What’s the reason for this blog post?
As a tech lead at Cleo, I want to learn to be a better writer so that I can help to support the people I work with, and so that I can communicate more efficiently and effectively, and this blog post is my way of taking another step along that journey.
In fact, it’s not even finished. I’m sharing a draft. Because how else can I talk about the importance of just getting started?
So if writing does not come naturally to you, here’s an approach that works for me.
How to write a blog post (first draft)
Come up with an idea
This can really be anything, ideally something that has a problem statement and then a solution, encouraging readers to try your approach (or to learn from your mistakes)
Write down your sub-sections
You’ll probably want to break your idea down into a few subsections. Try and follow some kind of narrative structure if you can.
Flesh the idea out
Write down words on the topics in those subheadings until you’ve got a blog post! Then put it on a blog. You’re done!
But that’s not really enough, is it?
The real thing
Come up with an idea
In the first draft of this blog post (written above) I was extremely vague about what a blog post could be about. A blog post is a relatively standard format; you’re looking to find a problem that your readers will have, and then you’re trying to give insight into that topic (for example, in the past I’ve written about the importance of writing documentation even if no-one reads it. Almost anyone who’s ever written documentation knows the feeling of it being ignored).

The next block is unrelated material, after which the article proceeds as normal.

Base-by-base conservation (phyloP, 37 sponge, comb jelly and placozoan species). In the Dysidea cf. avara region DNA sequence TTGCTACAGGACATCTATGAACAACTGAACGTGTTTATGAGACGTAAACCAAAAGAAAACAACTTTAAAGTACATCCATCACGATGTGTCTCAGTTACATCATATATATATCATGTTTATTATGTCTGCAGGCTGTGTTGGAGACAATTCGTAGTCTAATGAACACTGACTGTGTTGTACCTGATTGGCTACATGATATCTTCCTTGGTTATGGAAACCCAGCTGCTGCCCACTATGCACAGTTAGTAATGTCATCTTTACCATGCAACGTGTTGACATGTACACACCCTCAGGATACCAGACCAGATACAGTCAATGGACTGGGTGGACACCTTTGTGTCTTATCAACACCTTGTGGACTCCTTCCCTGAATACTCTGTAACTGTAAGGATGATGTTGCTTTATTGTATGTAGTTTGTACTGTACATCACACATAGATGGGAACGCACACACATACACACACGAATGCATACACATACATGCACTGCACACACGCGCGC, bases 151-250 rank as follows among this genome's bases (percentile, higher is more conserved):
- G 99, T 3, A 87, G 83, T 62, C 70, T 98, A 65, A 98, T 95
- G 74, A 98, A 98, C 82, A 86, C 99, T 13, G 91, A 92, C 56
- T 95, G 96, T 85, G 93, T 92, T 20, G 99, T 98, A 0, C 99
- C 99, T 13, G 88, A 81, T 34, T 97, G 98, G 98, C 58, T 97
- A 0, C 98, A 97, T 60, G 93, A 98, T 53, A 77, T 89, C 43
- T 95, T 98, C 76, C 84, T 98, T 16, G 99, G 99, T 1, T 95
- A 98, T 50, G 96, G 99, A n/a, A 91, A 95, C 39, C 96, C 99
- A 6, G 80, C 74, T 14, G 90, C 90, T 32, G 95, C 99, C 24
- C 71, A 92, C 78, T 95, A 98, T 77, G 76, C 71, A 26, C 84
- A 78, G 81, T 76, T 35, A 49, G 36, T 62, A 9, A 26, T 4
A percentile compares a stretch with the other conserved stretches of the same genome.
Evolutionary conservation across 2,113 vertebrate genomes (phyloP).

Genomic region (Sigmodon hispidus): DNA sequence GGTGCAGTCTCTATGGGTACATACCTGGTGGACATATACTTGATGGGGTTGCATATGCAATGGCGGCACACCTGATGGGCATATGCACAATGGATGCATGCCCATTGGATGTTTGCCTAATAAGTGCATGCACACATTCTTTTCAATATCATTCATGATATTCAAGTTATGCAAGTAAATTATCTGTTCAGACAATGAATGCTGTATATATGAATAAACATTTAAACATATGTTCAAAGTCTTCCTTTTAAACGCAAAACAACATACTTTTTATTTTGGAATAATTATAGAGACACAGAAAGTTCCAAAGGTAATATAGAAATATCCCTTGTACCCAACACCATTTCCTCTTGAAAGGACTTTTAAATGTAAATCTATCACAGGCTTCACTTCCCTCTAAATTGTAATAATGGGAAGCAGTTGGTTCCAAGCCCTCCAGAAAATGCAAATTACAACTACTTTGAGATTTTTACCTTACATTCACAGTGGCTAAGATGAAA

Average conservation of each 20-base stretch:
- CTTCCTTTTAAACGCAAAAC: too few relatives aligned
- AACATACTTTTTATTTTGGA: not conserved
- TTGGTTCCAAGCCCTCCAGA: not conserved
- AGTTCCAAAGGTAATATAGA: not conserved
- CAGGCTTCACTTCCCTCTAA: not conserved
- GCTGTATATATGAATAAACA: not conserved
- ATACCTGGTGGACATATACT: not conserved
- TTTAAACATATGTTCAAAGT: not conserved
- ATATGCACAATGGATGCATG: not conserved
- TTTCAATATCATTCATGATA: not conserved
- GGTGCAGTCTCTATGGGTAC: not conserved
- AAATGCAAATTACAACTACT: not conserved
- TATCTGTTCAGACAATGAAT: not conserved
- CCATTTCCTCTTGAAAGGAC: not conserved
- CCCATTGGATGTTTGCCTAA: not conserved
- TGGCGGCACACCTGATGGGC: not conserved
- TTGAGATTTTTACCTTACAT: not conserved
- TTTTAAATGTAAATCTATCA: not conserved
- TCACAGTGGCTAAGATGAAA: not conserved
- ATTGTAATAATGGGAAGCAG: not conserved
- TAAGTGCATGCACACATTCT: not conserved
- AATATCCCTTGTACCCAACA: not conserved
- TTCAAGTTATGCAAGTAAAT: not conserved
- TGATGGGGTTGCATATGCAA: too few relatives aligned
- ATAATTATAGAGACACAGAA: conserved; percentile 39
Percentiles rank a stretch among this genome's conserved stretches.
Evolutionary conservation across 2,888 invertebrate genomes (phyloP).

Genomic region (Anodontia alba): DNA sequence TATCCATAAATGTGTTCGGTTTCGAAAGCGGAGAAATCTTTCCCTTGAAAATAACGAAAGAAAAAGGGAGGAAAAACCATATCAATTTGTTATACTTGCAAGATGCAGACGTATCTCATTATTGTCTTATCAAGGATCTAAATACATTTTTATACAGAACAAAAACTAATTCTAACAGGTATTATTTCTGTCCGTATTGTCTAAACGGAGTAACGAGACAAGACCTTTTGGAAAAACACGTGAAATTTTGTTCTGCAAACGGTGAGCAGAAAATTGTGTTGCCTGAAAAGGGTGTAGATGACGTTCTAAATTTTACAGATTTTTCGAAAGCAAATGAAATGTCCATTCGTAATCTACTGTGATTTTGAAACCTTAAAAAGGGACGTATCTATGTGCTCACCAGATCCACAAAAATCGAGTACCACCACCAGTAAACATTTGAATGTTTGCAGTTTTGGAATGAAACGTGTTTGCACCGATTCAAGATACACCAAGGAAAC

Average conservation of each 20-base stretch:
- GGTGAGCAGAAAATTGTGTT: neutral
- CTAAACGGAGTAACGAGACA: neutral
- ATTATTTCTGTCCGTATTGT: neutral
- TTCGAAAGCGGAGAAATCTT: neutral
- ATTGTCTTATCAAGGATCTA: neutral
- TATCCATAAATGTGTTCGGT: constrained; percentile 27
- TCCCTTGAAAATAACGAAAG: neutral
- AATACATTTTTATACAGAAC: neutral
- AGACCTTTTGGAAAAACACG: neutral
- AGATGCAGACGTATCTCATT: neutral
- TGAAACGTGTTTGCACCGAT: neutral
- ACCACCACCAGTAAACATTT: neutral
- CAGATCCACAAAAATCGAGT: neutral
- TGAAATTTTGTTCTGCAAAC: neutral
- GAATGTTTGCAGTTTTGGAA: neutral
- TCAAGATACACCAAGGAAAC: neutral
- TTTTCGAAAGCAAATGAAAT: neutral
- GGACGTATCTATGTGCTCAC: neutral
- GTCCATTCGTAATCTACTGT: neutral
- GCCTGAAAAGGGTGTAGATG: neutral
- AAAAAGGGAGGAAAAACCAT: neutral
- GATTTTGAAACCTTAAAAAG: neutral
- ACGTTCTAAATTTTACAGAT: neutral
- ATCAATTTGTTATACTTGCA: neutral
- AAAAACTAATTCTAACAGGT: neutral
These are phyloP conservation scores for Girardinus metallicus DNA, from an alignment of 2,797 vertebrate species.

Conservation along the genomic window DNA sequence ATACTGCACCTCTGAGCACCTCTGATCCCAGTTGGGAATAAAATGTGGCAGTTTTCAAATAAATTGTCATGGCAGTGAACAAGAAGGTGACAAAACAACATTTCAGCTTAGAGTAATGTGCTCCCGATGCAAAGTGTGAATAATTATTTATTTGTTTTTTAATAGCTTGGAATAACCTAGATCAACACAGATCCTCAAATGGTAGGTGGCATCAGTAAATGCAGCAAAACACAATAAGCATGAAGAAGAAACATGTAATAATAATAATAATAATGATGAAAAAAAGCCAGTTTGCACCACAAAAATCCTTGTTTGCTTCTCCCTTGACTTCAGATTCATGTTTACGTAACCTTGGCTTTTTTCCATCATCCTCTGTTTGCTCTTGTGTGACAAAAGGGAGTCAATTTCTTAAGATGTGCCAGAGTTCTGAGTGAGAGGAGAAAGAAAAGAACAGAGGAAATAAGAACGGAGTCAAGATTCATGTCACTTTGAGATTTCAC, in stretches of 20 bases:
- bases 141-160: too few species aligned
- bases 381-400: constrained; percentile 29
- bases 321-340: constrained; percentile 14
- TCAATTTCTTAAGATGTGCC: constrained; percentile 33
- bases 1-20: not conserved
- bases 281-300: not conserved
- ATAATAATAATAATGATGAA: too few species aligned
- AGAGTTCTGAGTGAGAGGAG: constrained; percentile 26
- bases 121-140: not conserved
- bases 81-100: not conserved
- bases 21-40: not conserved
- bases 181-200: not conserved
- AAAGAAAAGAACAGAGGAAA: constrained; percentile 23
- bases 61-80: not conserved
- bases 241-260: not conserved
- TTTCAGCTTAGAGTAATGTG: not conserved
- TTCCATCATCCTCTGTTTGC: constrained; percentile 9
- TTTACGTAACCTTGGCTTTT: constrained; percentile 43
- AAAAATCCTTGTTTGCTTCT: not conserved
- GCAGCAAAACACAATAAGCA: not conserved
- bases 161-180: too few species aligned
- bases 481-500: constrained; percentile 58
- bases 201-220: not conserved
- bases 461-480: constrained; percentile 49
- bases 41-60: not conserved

I believe that whether or not your intended audience engages with your writing, writing your thoughts down can be an excellent way to crystallise your opinions on a topic. I often find myself reaching an opinion halfway through writing the pros and cons of different approaches in a technical design session, and then needing to go back and make sure I give a fair assessment to the other approaches now I’ve decided which I think is best.
This means that I think when you’re picking a thing to write about, it’s much more important to pick something that’s meaningful to you than trying to reach a particular group of people. If you’re anything like me, then writing about topics that you’re passionate about is much easier than writing about topics that are dull or dry! An area of focus for me in my career right now is improving my impact on Cleo’s engineering strategy, and that is helped by writing and getting better at writing, and so that’s what I am trying to practice.
Write down your subsections
A large part of how to break down a piece of writing is about what you want people to take away from it. In this blog post, I’m deliberately playing with narrative structures that I mentioned in the intial draft above; I’m writing the same thing twice, showing the absolute bare bones of my thoughts, and then a fully fleshed out version, so you can see how I worked through it.